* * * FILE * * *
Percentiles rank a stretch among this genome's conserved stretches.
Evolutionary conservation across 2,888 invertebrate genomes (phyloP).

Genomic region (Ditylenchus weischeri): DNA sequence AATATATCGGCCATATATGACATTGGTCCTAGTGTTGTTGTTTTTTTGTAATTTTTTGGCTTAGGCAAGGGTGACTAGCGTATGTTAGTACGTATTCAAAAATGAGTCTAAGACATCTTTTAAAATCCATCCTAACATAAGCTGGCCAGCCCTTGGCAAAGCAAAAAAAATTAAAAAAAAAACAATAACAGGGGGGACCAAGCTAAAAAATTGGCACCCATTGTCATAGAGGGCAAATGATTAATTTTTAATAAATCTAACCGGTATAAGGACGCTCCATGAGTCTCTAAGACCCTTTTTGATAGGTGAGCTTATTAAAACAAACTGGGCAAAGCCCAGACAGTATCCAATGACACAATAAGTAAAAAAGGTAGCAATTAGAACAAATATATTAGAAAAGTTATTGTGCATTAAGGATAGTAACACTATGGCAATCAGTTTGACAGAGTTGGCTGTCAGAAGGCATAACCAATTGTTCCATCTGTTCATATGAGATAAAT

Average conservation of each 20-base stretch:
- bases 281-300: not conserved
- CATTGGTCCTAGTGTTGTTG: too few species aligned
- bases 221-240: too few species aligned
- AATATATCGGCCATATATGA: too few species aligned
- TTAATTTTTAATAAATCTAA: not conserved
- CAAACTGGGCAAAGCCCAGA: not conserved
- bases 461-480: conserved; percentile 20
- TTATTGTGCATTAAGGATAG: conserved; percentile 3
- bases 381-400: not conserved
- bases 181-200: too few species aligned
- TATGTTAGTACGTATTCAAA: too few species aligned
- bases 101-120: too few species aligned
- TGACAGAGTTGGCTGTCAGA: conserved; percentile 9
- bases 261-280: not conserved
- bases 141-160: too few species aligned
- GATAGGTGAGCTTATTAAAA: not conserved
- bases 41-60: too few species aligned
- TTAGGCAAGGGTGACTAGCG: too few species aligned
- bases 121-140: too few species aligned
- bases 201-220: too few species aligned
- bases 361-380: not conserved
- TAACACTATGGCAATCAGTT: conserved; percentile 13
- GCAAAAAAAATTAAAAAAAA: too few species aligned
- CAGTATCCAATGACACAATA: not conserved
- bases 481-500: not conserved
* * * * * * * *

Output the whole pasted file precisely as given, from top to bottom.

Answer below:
Percentiles rank a stretch among this genome's conserved stretches.
Evolutionary conservation across 2,888 invertebrate genomes (phyloP).

Genomic region (Ditylenchus weischeri): DNA sequence AATATATCGGCCATATATGACATTGGTCCTAGTGTTGTTGTTTTTTTGTAATTTTTTGGCTTAGGCAAGGGTGACTAGCGTATGTTAGTACGTATTCAAAAATGAGTCTAAGACATCTTTTAAAATCCATCCTAACATAAGCTGGCCAGCCCTTGGCAAAGCAAAAAAAATTAAAAAAAAAACAATAACAGGGGGGACCAAGCTAAAAAATTGGCACCCATTGTCATAGAGGGCAAATGATTAATTTTTAATAAATCTAACCGGTATAAGGACGCTCCATGAGTCTCTAAGACCCTTTTTGATAGGTGAGCTTATTAAAACAAACTGGGCAAAGCCCAGACAGTATCCAATGACACAATAAGTAAAAAAGGTAGCAATTAGAACAAATATATTAGAAAAGTTATTGTGCATTAAGGATAGTAACACTATGGCAATCAGTTTGACAGAGTTGGCTGTCAGAAGGCATAACCAATTGTTCCATCTGTTCATATGAGATAAAT

Average conservation of each 20-base stretch:
- bases 281-300: not conserved
- CATTGGTCCTAGTGTTGTTG: too few species aligned
- bases 221-240: too few species aligned
- AATATATCGGCCATATATGA: too few species aligned
- TTAATTTTTAATAAATCTAA: not conserved
- CAAACTGGGCAAAGCCCAGA: not conserved
- bases 461-480: conserved; percentile 20
- TTATTGTGCATTAAGGATAG: conserved; percentile 3
- bases 381-400: not conserved
- bases 181-200: too few species aligned
- TATGTTAGTACGTATTCAAA: too few species aligned
- bases 101-120: too few species aligned
- TGACAGAGTTGGCTGTCAGA: conserved; percentile 9
- bases 261-280: not conserved
- bases 141-160: too few species aligned
- GATAGGTGAGCTTATTAAAA: not conserved
- bases 41-60: too few species aligned
- TTAGGCAAGGGTGACTAGCG: too few species aligned
- bases 121-140: too few species aligned
- bases 201-220: too few species aligned
- bases 361-380: not conserved
- TAACACTATGGCAATCAGTT: conserved; percentile 13
- GCAAAAAAAATTAAAAAAAA: too few species aligned
- CAGTATCCAATGACACAATA: not conserved
- bases 481-500: not conserved